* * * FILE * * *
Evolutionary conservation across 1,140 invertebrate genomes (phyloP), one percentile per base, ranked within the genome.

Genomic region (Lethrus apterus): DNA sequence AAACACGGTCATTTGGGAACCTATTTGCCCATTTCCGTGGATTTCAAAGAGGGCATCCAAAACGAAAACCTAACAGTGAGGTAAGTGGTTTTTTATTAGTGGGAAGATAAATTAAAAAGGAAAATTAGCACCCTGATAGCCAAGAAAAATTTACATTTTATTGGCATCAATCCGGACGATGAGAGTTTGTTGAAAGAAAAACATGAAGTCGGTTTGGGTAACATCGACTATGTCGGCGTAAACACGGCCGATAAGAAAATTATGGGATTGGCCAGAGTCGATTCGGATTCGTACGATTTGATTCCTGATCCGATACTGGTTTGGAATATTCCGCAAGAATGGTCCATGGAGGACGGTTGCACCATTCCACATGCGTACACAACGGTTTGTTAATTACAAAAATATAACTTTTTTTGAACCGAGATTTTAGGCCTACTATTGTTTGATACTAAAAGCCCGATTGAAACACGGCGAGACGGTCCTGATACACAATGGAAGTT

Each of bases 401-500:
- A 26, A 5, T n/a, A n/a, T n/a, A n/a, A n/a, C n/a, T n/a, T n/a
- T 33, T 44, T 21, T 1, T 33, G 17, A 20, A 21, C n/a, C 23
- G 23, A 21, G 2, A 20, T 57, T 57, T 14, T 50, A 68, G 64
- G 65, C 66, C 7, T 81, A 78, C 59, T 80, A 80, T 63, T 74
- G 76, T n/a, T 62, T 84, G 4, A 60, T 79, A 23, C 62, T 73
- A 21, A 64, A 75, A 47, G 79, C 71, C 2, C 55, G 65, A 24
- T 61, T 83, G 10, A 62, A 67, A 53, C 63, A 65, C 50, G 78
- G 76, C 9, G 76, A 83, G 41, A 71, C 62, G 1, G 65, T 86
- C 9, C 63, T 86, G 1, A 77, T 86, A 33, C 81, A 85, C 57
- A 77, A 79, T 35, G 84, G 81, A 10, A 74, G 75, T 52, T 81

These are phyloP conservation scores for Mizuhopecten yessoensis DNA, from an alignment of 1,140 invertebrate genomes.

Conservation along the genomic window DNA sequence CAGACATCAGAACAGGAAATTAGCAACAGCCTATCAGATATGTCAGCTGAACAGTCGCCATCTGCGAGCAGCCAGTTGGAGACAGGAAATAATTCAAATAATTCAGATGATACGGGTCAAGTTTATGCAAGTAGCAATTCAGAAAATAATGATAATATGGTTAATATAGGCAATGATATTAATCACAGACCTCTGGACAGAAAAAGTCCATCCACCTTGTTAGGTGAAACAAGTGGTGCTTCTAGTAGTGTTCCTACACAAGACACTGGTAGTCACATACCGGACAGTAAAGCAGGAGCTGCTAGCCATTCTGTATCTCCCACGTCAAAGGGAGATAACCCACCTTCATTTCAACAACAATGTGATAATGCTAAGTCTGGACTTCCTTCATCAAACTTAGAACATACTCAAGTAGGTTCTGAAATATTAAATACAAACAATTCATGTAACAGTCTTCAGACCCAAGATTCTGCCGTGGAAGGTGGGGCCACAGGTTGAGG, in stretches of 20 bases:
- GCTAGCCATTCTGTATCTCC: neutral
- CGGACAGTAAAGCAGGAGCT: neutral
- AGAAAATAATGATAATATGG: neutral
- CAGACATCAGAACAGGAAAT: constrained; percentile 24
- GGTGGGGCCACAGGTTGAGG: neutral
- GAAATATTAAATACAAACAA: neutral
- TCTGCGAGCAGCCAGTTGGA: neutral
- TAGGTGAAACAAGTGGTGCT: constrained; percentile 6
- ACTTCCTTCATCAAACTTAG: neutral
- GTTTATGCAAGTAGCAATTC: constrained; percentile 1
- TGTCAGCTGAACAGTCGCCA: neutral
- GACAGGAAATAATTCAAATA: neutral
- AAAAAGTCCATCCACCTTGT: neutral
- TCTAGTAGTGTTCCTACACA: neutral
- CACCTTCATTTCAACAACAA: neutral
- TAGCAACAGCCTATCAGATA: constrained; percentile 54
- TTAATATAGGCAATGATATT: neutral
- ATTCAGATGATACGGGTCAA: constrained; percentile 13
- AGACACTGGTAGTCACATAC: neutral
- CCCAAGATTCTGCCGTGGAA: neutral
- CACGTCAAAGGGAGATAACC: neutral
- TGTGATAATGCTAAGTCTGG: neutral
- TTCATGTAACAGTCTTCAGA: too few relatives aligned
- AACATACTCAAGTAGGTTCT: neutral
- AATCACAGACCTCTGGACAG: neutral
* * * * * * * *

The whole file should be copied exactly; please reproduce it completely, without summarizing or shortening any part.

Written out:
Evolutionary conservation across 1,140 invertebrate genomes (phyloP), one percentile per base, ranked within the genome.

Genomic region (Lethrus apterus): DNA sequence AAACACGGTCATTTGGGAACCTATTTGCCCATTTCCGTGGATTTCAAAGAGGGCATCCAAAACGAAAACCTAACAGTGAGGTAAGTGGTTTTTTATTAGTGGGAAGATAAATTAAAAAGGAAAATTAGCACCCTGATAGCCAAGAAAAATTTACATTTTATTGGCATCAATCCGGACGATGAGAGTTTGTTGAAAGAAAAACATGAAGTCGGTTTGGGTAACATCGACTATGTCGGCGTAAACACGGCCGATAAGAAAATTATGGGATTGGCCAGAGTCGATTCGGATTCGTACGATTTGATTCCTGATCCGATACTGGTTTGGAATATTCCGCAAGAATGGTCCATGGAGGACGGTTGCACCATTCCACATGCGTACACAACGGTTTGTTAATTACAAAAATATAACTTTTTTTGAACCGAGATTTTAGGCCTACTATTGTTTGATACTAAAAGCCCGATTGAAACACGGCGAGACGGTCCTGATACACAATGGAAGTT

Each of bases 401-500:
- A 26, A 5, T n/a, A n/a, T n/a, A n/a, A n/a, C n/a, T n/a, T n/a
- T 33, T 44, T 21, T 1, T 33, G 17, A 20, A 21, C n/a, C 23
- G 23, A 21, G 2, A 20, T 57, T 57, T 14, T 50, A 68, G 64
- G 65, C 66, C 7, T 81, A 78, C 59, T 80, A 80, T 63, T 74
- G 76, T n/a, T 62, T 84, G 4, A 60, T 79, A 23, C 62, T 73
- A 21, A 64, A 75, A 47, G 79, C 71, C 2, C 55, G 65, A 24
- T 61, T 83, G 10, A 62, A 67, A 53, C 63, A 65, C 50, G 78
- G 76, C 9, G 76, A 83, G 41, A 71, C 62, G 1, G 65, T 86
- C 9, C 63, T 86, G 1, A 77, T 86, A 33, C 81, A 85, C 57
- A 77, A 79, T 35, G 84, G 81, A 10, A 74, G 75, T 52, T 81

These are phyloP conservation scores for Mizuhopecten yessoensis DNA, from an alignment of 1,140 invertebrate genomes.

Conservation along the genomic window DNA sequence CAGACATCAGAACAGGAAATTAGCAACAGCCTATCAGATATGTCAGCTGAACAGTCGCCATCTGCGAGCAGCCAGTTGGAGACAGGAAATAATTCAAATAATTCAGATGATACGGGTCAAGTTTATGCAAGTAGCAATTCAGAAAATAATGATAATATGGTTAATATAGGCAATGATATTAATCACAGACCTCTGGACAGAAAAAGTCCATCCACCTTGTTAGGTGAAACAAGTGGTGCTTCTAGTAGTGTTCCTACACAAGACACTGGTAGTCACATACCGGACAGTAAAGCAGGAGCTGCTAGCCATTCTGTATCTCCCACGTCAAAGGGAGATAACCCACCTTCATTTCAACAACAATGTGATAATGCTAAGTCTGGACTTCCTTCATCAAACTTAGAACATACTCAAGTAGGTTCTGAAATATTAAATACAAACAATTCATGTAACAGTCTTCAGACCCAAGATTCTGCCGTGGAAGGTGGGGCCACAGGTTGAGG, in stretches of 20 bases:
- GCTAGCCATTCTGTATCTCC: neutral
- CGGACAGTAAAGCAGGAGCT: neutral
- AGAAAATAATGATAATATGG: neutral
- CAGACATCAGAACAGGAAAT: constrained; percentile 24
- GGTGGGGCCACAGGTTGAGG: neutral
- GAAATATTAAATACAAACAA: neutral
- TCTGCGAGCAGCCAGTTGGA: neutral
- TAGGTGAAACAAGTGGTGCT: constrained; percentile 6
- ACTTCCTTCATCAAACTTAG: neutral
- GTTTATGCAAGTAGCAATTC: constrained; percentile 1
- TGTCAGCTGAACAGTCGCCA: neutral
- GACAGGAAATAATTCAAATA: neutral
- AAAAAGTCCATCCACCTTGT: neutral
- TCTAGTAGTGTTCCTACACA: neutral
- CACCTTCATTTCAACAACAA: neutral
- TAGCAACAGCCTATCAGATA: constrained; percentile 54
- TTAATATAGGCAATGATATT: neutral
- ATTCAGATGATACGGGTCAA: constrained; percentile 13
- AGACACTGGTAGTCACATAC: neutral
- CCCAAGATTCTGCCGTGGAA: neutral
- CACGTCAAAGGGAGATAACC: neutral
- TGTGATAATGCTAAGTCTGG: neutral
- TTCATGTAACAGTCTTCAGA: too few relatives aligned
- AACATACTCAAGTAGGTTCT: neutral
- AATCACAGACCTCTGGACAG: neutral